With new technologies constantly emerging, architects now have the option of making either 3D or 2D renderings. Even though some people would think that newer is better, both options let you make incredible architectural renderings have their own benefits.
Even though 3D and 2D renderings give architects and their clients a way to see a visualization of a particular project, they produce different results. Below we highlight some of the main differences between the two to help you choose the best option for you and your project.
Differences Between 3D and 2D Renderings
There are a few differences between 3D and 2D renderings that you should know. When you are deciding which option will be the most ideal for your project, the differences between the two can be a big help.
Perspective: With 2D renderings, you can only look at the visualization from one angle. Whether it is digital or a physical rendering, it is not possible to rotate a 2D plane to look at the design from other sides. With 3D renderings, on the other hand, you are able to move the image around to view the same focal point from different angles.
Creation: There are two different principles used to create 3D and 2D images. In order to make a 2D rendering, you need to have a thorough understanding of geometry because 2D models use lines, shapes, and symmetry. To create a 3D rendering, artists use mathematics.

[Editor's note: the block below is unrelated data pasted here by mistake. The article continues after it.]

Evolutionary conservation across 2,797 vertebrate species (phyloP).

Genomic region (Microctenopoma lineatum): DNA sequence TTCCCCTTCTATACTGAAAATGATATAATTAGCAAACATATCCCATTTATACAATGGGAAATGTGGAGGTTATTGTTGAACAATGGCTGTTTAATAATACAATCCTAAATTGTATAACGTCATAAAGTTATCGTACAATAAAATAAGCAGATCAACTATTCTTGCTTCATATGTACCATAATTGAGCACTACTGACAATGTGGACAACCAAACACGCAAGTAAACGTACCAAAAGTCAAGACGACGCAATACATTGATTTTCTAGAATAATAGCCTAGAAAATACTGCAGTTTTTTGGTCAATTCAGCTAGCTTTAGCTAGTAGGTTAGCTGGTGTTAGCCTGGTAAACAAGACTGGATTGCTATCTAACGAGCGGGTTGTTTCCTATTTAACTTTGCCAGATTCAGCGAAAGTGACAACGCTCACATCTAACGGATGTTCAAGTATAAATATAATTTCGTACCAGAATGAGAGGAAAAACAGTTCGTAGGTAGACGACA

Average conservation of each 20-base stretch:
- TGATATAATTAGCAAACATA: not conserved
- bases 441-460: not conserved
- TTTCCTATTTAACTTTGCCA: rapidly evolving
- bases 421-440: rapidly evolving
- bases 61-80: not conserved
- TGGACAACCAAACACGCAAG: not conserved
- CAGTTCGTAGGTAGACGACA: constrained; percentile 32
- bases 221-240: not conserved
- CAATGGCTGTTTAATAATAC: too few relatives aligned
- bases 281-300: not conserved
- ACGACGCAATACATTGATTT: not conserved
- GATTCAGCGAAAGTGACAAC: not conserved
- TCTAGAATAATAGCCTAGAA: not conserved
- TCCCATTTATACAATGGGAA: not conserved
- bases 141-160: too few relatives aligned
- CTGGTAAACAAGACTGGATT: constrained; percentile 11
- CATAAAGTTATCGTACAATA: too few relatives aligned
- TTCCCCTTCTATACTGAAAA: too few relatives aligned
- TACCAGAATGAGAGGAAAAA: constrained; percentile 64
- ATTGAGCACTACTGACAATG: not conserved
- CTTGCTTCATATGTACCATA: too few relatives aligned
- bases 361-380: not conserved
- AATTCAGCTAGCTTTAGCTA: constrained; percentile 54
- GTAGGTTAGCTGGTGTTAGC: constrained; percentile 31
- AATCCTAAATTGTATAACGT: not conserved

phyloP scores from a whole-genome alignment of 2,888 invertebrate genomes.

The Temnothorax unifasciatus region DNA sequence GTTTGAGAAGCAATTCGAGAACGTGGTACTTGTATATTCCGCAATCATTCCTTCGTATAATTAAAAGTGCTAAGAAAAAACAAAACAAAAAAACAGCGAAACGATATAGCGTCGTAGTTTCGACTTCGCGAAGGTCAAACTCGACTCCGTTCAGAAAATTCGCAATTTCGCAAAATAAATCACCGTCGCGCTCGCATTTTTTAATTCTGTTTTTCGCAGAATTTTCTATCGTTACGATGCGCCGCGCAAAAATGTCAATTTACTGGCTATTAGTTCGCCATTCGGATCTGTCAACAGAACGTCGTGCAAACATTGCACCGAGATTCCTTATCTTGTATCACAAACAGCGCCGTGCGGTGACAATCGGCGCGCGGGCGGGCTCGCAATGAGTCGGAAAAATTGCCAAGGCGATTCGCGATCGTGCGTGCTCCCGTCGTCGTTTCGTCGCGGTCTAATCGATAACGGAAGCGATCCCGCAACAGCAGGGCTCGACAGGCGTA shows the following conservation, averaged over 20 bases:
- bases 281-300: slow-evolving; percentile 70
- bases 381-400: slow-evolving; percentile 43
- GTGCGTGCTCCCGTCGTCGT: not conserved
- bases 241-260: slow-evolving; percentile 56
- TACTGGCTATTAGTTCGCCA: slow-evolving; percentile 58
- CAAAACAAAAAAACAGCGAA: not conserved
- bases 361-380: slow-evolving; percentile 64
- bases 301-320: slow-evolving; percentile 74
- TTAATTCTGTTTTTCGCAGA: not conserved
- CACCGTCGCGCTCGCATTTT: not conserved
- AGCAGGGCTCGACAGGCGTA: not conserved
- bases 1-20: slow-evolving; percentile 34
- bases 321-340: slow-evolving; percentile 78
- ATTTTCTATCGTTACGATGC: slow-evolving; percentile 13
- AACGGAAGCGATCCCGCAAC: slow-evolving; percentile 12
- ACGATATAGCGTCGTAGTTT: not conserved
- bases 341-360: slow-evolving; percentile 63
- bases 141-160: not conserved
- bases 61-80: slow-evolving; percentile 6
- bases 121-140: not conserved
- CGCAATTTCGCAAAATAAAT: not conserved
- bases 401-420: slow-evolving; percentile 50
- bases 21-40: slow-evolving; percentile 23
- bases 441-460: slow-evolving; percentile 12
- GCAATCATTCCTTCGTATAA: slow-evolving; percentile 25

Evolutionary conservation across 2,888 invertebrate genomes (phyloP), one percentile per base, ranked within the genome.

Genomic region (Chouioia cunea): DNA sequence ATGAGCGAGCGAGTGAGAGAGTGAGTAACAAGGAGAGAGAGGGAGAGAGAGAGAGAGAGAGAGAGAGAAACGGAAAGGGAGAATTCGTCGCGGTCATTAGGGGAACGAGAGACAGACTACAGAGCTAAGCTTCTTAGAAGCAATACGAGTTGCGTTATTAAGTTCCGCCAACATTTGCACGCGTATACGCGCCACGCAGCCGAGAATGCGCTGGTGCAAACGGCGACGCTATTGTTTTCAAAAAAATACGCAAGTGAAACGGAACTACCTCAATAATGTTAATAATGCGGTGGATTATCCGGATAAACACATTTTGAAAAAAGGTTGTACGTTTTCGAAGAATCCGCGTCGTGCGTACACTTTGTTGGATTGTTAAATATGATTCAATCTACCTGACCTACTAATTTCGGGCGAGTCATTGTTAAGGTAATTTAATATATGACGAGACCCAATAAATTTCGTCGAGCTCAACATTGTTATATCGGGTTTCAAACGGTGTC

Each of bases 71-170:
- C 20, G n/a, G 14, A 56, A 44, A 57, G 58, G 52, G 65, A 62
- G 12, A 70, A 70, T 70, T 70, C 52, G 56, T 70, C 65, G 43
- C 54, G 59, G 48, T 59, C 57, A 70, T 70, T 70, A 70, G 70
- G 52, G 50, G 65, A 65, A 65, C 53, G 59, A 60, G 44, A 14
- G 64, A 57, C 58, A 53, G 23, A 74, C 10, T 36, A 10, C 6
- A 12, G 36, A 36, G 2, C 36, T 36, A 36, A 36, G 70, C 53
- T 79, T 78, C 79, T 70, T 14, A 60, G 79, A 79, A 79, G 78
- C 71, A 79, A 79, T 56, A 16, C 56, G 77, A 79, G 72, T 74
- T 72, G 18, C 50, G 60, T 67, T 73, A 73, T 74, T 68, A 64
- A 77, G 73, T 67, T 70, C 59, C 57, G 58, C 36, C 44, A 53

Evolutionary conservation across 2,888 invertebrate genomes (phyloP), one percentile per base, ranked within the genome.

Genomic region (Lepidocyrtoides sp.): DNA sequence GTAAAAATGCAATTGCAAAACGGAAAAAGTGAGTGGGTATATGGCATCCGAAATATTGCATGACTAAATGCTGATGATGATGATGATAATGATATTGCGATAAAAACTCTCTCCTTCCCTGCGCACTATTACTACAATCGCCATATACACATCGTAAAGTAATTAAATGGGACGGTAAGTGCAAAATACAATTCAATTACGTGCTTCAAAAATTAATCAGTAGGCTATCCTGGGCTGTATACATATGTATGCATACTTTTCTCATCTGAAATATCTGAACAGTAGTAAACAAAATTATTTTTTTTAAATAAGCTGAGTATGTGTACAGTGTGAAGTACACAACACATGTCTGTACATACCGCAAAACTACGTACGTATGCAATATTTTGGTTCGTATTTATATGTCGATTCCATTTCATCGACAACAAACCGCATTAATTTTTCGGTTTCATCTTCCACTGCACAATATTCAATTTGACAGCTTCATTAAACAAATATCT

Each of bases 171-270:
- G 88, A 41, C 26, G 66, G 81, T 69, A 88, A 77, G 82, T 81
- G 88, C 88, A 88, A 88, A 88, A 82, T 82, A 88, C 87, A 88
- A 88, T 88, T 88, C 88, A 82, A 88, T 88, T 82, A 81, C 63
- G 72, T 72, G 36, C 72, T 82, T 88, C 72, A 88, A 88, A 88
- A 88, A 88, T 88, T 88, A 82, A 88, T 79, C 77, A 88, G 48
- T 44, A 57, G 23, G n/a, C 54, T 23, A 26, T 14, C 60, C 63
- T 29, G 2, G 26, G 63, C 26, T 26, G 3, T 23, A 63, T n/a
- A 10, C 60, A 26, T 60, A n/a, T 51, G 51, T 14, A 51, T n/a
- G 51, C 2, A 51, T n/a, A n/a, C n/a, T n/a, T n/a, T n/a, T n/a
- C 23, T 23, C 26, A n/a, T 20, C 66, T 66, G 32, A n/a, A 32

Changes: It is much easier to make changes to a design if it is 2D. Because a 3D rendering is more complex, more elements have to be altered to make changes.
How Do You Choose the Right Option?
Understanding the differences between 2D and 3D modeling is the first step to determining what option will be the best for you. Here are some other factors that you should also consider:
First, you need to think about which of the two you would be the most comfortable using. If you have a better grasp of geometry than mathematics, then 2D images may be the best option for you. If you have a better understanding of space, then a 3D rendering will be ideal for you.
Don’t forget to think about your current clients and future prospects. As an architect, you need to make sure you are able to convey your ideas clearly. If you find that your clients respond better to 3D images, even though they aren’t your favourite, you should focus on improving your understanding of them so you can deliver the things they want to see.